21st century writing | 21st century approaches

A New Century of Trauma?

Lewis Ward

 

According to Shoshana Felman, “The twentieth century can be defined as a century of trauma” (171 n.1). But is the trauma paradigm relevant for the study of twenty-first century literature? Or should it be considered firmly wedded to its origins in the post-deconstructive thought that emerged from Yale University in the 1980s and 90s? Arguably, trauma theory’s popularity then owed more to the parallel wave of “Holocaust studies” that sought to define the century around the Shoah, than to any sustainable project of mapping onto literary form. An appraisal of the pertinence of this often controversial critical paradigm seems apposite in the wake of a significant event at the University of Lincoln in August 2012. Two of trauma studies’ most eminent figures, Cathy Caruth (Trauma: Explorations in Memory [1995] and Unclaimed Experience [1996]) and Kalí Tal, (Worlds of Hurt: Reading the Literatures of Trauma [1996]) appeared at the international conference Interrogating Trauma in the Humanities. Joining them in a roundtable was Anne Whitehead, author of the seminal Trauma Fiction (2004), which was itself heavily influenced by Caruth’s ground-breaking readings of Freud. This was an opportunity to take stock and consider future directions for the study of trauma and literature.

 

The Girl With the Dragon Tattoo: Stieg Larsson's best-selling crime trilogy reveals new directions for 21st-century trauma literature [Image by Katrineholms Kommun under a CC-BY-NC-ND license]

 

The discussion at the roundtable revealed some of the critical issues facing the field, including: the pros and cons of expanding interdisciplinarity, as seen in, for example, the emergence of the medical humanities; widespread fears over the normalization and over-politicization of trauma; and the continuing opposition between epistemological-linguistic approaches and what Tal calls “the reality of trauma”. All of these issues may impact on the study of contemporary literature, insofar as it continues to engage with trauma-related themes such as war, exile, memory and identity.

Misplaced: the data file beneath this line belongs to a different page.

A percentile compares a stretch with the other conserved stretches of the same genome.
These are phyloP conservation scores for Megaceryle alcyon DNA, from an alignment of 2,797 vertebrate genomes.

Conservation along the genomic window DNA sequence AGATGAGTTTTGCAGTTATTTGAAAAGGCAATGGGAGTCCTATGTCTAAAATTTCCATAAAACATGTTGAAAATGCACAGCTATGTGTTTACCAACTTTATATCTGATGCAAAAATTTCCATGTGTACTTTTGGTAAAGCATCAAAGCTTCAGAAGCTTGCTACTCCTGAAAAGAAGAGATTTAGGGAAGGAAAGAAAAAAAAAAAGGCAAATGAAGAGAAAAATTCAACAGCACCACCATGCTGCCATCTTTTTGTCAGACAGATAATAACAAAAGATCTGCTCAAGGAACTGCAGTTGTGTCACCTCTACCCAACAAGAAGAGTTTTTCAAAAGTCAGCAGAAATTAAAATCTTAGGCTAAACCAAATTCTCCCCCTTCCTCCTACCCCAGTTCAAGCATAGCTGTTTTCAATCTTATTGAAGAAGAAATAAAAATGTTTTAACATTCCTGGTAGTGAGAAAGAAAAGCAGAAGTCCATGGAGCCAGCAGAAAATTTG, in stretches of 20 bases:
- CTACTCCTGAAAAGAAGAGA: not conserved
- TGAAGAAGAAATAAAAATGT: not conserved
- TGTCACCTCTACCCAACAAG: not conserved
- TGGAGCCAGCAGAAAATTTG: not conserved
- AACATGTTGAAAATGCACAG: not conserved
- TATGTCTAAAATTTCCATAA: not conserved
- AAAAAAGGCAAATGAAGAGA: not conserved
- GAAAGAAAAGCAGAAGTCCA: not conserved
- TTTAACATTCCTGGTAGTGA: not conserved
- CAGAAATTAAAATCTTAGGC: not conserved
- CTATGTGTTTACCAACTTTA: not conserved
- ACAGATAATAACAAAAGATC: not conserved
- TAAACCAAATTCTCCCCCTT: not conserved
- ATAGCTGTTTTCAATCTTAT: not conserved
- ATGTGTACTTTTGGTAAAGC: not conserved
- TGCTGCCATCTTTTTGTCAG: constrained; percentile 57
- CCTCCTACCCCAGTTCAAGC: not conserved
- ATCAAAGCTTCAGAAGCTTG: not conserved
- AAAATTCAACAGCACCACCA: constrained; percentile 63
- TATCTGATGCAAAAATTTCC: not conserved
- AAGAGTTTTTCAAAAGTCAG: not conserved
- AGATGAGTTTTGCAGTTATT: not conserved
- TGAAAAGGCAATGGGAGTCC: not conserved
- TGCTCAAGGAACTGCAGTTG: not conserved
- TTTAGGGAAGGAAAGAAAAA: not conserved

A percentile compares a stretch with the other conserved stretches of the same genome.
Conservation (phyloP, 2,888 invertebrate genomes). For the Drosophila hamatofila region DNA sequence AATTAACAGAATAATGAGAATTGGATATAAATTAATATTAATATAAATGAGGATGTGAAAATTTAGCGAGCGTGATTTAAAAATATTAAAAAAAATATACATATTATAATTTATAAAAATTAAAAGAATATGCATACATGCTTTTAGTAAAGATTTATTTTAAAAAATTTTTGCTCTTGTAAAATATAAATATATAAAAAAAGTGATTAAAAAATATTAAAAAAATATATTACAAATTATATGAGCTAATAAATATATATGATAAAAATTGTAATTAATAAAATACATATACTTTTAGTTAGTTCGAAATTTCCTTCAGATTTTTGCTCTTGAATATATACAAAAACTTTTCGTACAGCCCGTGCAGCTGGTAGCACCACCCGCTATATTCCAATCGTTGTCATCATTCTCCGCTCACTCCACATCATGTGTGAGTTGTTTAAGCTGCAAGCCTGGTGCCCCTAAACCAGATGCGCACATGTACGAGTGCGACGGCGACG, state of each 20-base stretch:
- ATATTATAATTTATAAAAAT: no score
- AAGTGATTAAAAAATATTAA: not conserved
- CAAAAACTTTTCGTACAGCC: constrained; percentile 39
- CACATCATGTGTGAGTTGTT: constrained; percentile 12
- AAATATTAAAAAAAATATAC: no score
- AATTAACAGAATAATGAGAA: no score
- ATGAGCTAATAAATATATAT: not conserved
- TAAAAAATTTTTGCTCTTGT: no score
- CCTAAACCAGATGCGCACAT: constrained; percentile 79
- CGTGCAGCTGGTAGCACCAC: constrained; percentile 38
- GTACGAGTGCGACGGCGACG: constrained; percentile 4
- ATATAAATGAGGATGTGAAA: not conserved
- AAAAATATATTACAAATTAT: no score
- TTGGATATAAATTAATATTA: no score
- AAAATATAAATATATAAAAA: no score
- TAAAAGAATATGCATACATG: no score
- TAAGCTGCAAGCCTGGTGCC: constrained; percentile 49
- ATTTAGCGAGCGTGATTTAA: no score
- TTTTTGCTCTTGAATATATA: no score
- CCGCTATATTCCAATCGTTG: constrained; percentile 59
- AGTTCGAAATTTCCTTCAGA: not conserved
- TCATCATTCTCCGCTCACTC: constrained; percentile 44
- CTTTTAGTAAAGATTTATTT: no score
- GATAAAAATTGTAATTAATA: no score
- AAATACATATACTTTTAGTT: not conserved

Caruth’s famous 1995 definition of trauma went as follows: “The pathology consists [. . .] solely in the structure of its experience or reception: the event is not assimilated or experienced fully at the time, but only belatedly, in its repeated possession of the one who experiences it” (4-5, emphasis in original). However, though she believes in the “truth” of trauma, Caruth does not favour trying to heal it through therapy or (written) narrativization, as this may interfere with its sanctity. Because “trauma [. . .] evoke[s] the difficult truth of a history that is constituted by the very incomprehensibility of its occurrence”, the flashback memory experienced by the survivor conveys both “the truth of the event, and the truth of its incomprehensibility”, leading to a dilemma of sacrilege in which “talking it out” in order to effect a cure will lose the memory’s specificity and precision, the “force of its affront to understanding” (153-4, emphasis in original). 

This approach might seem to close off the possibility of conveying traumatic experience in literature. It has also been criticized as tending towards the traumatic sublime. Dominick LaCapra, for example, commenting on the passage above, argued in 2004 that “Caruth here seems dangerously close to conflating absence (of absolute foundations and total meaning or knowledge) with loss and even sacralizing, or making sublime, the compulsive repetition of acting-out of a traumatic past” (History 121). Yet in their introduction to Ethics and Trauma in Contemporary British Fiction (2011), Susana Onega and Jean-Michel Ganteau reassert the Caruthian insistence on unrepresentable excess and incomprehensibility, while nevertheless presenting new readings of trauma fiction. Invoking the Kantian sublime, in which surprise causes a “failure of faculties”, Onega and Ganteau argue that: